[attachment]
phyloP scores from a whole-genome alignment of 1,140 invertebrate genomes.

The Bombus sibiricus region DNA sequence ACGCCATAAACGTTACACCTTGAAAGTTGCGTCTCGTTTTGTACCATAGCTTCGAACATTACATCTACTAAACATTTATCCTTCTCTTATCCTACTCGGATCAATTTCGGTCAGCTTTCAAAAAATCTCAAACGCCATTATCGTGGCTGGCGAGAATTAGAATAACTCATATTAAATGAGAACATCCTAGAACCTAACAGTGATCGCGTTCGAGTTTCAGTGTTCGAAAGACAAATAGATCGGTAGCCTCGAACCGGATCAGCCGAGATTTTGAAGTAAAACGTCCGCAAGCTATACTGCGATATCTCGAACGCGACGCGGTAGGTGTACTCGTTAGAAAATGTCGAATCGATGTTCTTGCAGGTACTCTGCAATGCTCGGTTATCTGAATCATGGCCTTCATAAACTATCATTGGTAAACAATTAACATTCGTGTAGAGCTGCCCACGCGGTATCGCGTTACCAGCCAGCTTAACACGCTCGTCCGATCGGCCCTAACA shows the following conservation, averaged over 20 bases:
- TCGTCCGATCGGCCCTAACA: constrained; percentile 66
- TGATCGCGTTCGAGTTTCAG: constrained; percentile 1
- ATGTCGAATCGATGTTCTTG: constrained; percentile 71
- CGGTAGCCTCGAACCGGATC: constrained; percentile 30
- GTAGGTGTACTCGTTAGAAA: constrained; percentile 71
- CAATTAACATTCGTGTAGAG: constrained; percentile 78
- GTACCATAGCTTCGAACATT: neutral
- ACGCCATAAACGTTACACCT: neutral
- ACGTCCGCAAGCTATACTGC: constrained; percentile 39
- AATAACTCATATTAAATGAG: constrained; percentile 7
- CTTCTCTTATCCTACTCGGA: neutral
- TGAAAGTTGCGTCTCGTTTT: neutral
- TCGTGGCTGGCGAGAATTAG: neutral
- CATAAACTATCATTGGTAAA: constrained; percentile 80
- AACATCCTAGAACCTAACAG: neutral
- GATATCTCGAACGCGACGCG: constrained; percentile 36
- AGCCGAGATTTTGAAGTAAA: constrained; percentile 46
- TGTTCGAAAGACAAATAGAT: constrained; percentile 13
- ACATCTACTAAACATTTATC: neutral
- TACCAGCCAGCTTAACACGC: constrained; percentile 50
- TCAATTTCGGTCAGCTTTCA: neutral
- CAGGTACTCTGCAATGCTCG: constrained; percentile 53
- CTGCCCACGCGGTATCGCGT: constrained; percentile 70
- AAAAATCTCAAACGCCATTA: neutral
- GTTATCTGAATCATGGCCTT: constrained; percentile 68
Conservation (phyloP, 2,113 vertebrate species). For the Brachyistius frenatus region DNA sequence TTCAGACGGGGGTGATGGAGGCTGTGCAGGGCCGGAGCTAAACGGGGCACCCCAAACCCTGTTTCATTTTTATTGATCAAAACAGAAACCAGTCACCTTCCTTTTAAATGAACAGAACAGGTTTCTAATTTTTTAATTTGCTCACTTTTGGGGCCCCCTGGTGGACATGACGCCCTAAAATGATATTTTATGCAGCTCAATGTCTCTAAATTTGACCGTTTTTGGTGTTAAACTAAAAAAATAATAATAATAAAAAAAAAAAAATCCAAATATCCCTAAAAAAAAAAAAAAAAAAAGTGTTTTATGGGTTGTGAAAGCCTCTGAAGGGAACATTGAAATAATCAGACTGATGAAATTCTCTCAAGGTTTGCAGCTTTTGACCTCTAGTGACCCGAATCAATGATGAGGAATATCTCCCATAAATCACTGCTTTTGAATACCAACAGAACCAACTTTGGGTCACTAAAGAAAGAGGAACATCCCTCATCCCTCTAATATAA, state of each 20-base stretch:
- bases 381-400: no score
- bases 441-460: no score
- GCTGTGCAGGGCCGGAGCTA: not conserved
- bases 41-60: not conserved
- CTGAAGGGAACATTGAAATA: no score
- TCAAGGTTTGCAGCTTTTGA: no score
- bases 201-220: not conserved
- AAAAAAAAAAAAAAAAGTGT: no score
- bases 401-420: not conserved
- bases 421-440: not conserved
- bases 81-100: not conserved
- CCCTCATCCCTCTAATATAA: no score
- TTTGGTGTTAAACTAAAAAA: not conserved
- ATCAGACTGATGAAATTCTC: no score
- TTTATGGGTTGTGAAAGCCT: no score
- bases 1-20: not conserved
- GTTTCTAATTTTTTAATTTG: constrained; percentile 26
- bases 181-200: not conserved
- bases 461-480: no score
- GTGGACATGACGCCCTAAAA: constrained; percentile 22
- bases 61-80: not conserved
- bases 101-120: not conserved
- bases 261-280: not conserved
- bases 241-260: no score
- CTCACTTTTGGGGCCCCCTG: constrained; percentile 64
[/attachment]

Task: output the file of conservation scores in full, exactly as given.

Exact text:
phyloP scores from a whole-genome alignment of 1,140 invertebrate genomes.

The Bombus sibiricus region DNA sequence ACGCCATAAACGTTACACCTTGAAAGTTGCGTCTCGTTTTGTACCATAGCTTCGAACATTACATCTACTAAACATTTATCCTTCTCTTATCCTACTCGGATCAATTTCGGTCAGCTTTCAAAAAATCTCAAACGCCATTATCGTGGCTGGCGAGAATTAGAATAACTCATATTAAATGAGAACATCCTAGAACCTAACAGTGATCGCGTTCGAGTTTCAGTGTTCGAAAGACAAATAGATCGGTAGCCTCGAACCGGATCAGCCGAGATTTTGAAGTAAAACGTCCGCAAGCTATACTGCGATATCTCGAACGCGACGCGGTAGGTGTACTCGTTAGAAAATGTCGAATCGATGTTCTTGCAGGTACTCTGCAATGCTCGGTTATCTGAATCATGGCCTTCATAAACTATCATTGGTAAACAATTAACATTCGTGTAGAGCTGCCCACGCGGTATCGCGTTACCAGCCAGCTTAACACGCTCGTCCGATCGGCCCTAACA shows the following conservation, averaged over 20 bases:
- TCGTCCGATCGGCCCTAACA: constrained; percentile 66
- TGATCGCGTTCGAGTTTCAG: constrained; percentile 1
- ATGTCGAATCGATGTTCTTG: constrained; percentile 71
- CGGTAGCCTCGAACCGGATC: constrained; percentile 30
- GTAGGTGTACTCGTTAGAAA: constrained; percentile 71
- CAATTAACATTCGTGTAGAG: constrained; percentile 78
- GTACCATAGCTTCGAACATT: neutral
- ACGCCATAAACGTTACACCT: neutral
- ACGTCCGCAAGCTATACTGC: constrained; percentile 39
- AATAACTCATATTAAATGAG: constrained; percentile 7
- CTTCTCTTATCCTACTCGGA: neutral
- TGAAAGTTGCGTCTCGTTTT: neutral
- TCGTGGCTGGCGAGAATTAG: neutral
- CATAAACTATCATTGGTAAA: constrained; percentile 80
- AACATCCTAGAACCTAACAG: neutral
- GATATCTCGAACGCGACGCG: constrained; percentile 36
- AGCCGAGATTTTGAAGTAAA: constrained; percentile 46
- TGTTCGAAAGACAAATAGAT: constrained; percentile 13
- ACATCTACTAAACATTTATC: neutral
- TACCAGCCAGCTTAACACGC: constrained; percentile 50
- TCAATTTCGGTCAGCTTTCA: neutral
- CAGGTACTCTGCAATGCTCG: constrained; percentile 53
- CTGCCCACGCGGTATCGCGT: constrained; percentile 70
- AAAAATCTCAAACGCCATTA: neutral
- GTTATCTGAATCATGGCCTT: constrained; percentile 68
Conservation (phyloP, 2,113 vertebrate species). For the Brachyistius frenatus region DNA sequence TTCAGACGGGGGTGATGGAGGCTGTGCAGGGCCGGAGCTAAACGGGGCACCCCAAACCCTGTTTCATTTTTATTGATCAAAACAGAAACCAGTCACCTTCCTTTTAAATGAACAGAACAGGTTTCTAATTTTTTAATTTGCTCACTTTTGGGGCCCCCTGGTGGACATGACGCCCTAAAATGATATTTTATGCAGCTCAATGTCTCTAAATTTGACCGTTTTTGGTGTTAAACTAAAAAAATAATAATAATAAAAAAAAAAAAATCCAAATATCCCTAAAAAAAAAAAAAAAAAAAGTGTTTTATGGGTTGTGAAAGCCTCTGAAGGGAACATTGAAATAATCAGACTGATGAAATTCTCTCAAGGTTTGCAGCTTTTGACCTCTAGTGACCCGAATCAATGATGAGGAATATCTCCCATAAATCACTGCTTTTGAATACCAACAGAACCAACTTTGGGTCACTAAAGAAAGAGGAACATCCCTCATCCCTCTAATATAA, state of each 20-base stretch:
- bases 381-400: no score
- bases 441-460: no score
- GCTGTGCAGGGCCGGAGCTA: not conserved
- bases 41-60: not conserved
- CTGAAGGGAACATTGAAATA: no score
- TCAAGGTTTGCAGCTTTTGA: no score
- bases 201-220: not conserved
- AAAAAAAAAAAAAAAAGTGT: no score
- bases 401-420: not conserved
- bases 421-440: not conserved
- bases 81-100: not conserved
- CCCTCATCCCTCTAATATAA: no score
- TTTGGTGTTAAACTAAAAAA: not conserved
- ATCAGACTGATGAAATTCTC: no score
- TTTATGGGTTGTGAAAGCCT: no score
- bases 1-20: not conserved
- GTTTCTAATTTTTTAATTTG: constrained; percentile 26
- bases 181-200: not conserved
- bases 461-480: no score
- GTGGACATGACGCCCTAAAA: constrained; percentile 22
- bases 61-80: not conserved
- bases 101-120: not conserved
- bases 261-280: not conserved
- bases 241-260: no score
- CTCACTTTTGGGGCCCCCTG: constrained; percentile 64